Delhi discoms won’t yield to tariff cut demand
Jan 14 2014 , Mumbai
Instead, they want the entire supply chain, including the power generators from whom they buy electricity, audited. There are two issues on which they are unlikely to stand down. One: approved regulatory assets worth Rs 11,400 crore for 2011-12 they still have to recover. The other: their estimated revenue requirement of Rs 15,800 crore for 2013-14, which also needs to be approved.
Delhi Electricity Regulatory Commission (DERC) chairman PD Sudhakar says, “The commission has started recovery by charging customers an 8 per cent surcharge on current bills. But we will have to wait for next year’s submissions from the discoms before we can find out the actual recoveries.”
He chose not to say if there will be additional hikes, since, all other things being constant, it will take at least eight years to recover the 2012 regulated assets alone (as the discoms claim).
“If there are no increases, or cuts in tariff as the Aam Admi Party has ordered, it is anybody’s guess what will happen to the financial state of the discoms,” says a power consultant.
He adds that 95 per cent of the companies’ costs go towards paying for power bought from NTPC and NHPC.
The fixed cost component of power bought from new plants is 60 per cent, or Rs 3 a unit, while the cost of electricity from old plants is 60 paise.
“The generation companies are forced to import coal and blend it with domestic coal, which has a high content of impurities. This makes power costlier. The government will have to look at improving the overall supply chain. The issues cannot be sorted by auditing the books of private discoms alone, but vast scale irregularities in the public sector companies also need to be sorted out,” said the official of a Delhi discom resisting the Comptroller and Auditor General’s audit.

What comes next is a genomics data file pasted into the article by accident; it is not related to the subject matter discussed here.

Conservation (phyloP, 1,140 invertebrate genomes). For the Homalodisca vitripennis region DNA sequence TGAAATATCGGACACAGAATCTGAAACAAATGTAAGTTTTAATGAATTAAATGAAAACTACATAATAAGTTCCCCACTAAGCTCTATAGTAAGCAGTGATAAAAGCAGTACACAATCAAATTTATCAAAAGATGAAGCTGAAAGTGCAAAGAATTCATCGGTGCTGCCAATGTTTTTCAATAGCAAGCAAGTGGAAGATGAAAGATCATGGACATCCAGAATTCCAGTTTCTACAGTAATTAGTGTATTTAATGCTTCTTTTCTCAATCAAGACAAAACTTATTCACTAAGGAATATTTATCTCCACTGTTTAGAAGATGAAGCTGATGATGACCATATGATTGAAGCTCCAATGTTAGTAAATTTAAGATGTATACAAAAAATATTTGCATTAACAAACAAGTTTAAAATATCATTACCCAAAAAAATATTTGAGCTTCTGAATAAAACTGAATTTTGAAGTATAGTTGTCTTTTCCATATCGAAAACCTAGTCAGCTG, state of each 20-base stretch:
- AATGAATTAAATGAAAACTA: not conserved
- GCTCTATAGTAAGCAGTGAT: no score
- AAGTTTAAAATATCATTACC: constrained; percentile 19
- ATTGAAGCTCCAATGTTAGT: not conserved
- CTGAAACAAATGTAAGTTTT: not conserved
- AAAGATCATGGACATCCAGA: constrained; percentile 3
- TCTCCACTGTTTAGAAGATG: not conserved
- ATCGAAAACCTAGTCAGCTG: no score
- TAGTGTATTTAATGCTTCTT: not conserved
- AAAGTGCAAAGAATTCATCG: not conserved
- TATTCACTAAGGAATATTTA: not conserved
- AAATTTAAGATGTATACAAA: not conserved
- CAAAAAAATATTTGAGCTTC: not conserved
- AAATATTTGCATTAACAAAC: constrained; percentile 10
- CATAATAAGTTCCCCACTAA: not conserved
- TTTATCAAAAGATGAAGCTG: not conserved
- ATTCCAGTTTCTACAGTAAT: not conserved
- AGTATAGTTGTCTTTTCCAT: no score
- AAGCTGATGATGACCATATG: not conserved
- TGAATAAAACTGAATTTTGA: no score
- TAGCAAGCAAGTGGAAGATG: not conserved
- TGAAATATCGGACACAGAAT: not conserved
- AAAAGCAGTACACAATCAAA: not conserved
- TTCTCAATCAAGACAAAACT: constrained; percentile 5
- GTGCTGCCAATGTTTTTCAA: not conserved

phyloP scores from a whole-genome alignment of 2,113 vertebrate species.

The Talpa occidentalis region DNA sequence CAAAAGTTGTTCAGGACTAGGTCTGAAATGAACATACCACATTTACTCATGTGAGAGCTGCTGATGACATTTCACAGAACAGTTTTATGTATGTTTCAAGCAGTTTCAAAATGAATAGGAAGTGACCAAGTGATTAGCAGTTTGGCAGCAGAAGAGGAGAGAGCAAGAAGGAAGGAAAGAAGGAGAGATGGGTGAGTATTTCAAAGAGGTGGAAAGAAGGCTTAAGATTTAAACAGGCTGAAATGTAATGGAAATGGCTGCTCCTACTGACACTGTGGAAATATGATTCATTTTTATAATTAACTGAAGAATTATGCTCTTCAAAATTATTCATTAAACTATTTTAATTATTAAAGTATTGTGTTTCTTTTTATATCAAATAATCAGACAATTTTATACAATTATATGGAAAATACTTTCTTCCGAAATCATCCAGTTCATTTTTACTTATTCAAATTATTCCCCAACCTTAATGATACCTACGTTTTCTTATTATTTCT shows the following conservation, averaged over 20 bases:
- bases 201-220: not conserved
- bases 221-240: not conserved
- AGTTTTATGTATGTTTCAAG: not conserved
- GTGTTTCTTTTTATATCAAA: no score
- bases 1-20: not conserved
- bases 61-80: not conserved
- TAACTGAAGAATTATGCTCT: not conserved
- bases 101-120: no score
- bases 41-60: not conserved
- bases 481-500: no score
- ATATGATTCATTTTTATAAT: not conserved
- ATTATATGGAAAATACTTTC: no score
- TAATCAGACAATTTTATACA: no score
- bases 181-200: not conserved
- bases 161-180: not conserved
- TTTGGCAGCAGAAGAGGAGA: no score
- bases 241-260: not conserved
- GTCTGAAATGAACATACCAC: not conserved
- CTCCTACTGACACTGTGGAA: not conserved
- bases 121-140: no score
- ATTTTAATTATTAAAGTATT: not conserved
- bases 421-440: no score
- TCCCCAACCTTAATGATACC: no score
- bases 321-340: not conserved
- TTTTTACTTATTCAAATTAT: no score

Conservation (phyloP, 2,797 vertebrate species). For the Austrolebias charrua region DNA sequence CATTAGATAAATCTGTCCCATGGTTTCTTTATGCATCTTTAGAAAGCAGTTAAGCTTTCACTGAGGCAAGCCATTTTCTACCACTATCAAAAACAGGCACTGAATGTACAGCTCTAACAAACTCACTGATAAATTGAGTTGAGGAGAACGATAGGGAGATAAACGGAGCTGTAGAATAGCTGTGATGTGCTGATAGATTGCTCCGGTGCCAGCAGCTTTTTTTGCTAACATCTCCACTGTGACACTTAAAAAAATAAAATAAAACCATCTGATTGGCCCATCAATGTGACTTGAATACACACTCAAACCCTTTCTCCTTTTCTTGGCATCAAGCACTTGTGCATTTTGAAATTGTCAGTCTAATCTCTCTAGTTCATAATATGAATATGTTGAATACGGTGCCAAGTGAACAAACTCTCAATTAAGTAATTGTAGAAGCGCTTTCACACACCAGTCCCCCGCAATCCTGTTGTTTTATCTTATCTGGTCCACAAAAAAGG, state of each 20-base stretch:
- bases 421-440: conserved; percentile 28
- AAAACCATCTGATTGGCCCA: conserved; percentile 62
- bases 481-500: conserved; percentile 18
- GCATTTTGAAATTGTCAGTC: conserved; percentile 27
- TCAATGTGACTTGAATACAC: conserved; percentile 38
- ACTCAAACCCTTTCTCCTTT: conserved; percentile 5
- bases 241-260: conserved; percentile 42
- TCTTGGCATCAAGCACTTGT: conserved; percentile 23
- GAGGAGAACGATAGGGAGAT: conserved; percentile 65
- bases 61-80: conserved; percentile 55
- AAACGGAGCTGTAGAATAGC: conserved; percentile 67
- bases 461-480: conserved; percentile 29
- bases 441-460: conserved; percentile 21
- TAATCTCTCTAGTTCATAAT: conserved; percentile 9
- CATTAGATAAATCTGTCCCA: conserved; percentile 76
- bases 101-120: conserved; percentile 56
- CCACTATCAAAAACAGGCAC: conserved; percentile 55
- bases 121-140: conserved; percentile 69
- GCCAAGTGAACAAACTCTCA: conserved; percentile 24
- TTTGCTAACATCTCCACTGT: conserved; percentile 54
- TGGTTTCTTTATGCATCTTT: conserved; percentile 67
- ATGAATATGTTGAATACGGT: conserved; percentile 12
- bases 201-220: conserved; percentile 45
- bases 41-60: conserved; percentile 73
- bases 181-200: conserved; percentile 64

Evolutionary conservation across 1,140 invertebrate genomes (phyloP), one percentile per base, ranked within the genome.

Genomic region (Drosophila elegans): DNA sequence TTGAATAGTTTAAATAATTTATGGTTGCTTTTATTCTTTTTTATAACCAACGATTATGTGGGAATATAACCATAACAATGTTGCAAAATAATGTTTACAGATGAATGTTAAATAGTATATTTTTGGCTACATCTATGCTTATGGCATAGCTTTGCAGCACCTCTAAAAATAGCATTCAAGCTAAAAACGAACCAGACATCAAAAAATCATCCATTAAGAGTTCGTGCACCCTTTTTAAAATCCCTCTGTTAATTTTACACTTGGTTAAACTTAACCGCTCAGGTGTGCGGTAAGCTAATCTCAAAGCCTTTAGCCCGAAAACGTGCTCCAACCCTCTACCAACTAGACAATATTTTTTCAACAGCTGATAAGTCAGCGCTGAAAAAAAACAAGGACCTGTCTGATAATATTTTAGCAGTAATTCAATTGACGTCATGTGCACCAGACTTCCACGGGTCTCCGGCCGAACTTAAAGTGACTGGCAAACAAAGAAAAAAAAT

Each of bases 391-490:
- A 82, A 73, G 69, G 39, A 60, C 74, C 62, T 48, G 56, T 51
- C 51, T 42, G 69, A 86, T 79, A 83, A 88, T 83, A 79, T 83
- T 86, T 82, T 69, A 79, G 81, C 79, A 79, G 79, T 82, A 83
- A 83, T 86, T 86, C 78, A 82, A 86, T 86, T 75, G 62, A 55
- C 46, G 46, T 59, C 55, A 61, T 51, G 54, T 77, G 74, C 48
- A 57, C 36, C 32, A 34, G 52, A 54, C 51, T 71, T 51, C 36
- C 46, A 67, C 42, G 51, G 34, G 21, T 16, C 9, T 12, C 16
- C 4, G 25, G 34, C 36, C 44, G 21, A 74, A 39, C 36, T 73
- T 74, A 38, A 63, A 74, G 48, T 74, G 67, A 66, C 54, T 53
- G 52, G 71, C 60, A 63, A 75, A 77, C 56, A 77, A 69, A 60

Power consumption in Delhi has more than doubled in five years to 5,653 mw (as of last June), which is more than Mumbai and Chennai’s combined demand. But Delhi’s tariff is one of the lowest among the metros, claims the official.
The discoms claim to have reduced distribution losses from 57 per cent to 17 per cent in the decade since privatisation.
The surplus revenue generated has been used to keep the tariff low. Commercial losses have also been brought down from 45 per cent to 5 per cent, they say.
If distribution losses were still a high 56 per cent as in 2002, the average retail tariff in Delhi would have been Rs 13.77 a unit.
With lower losses, the tariff is averaging Rs 6.22 for all consuming classes, i.e., retail, commercial and industrial.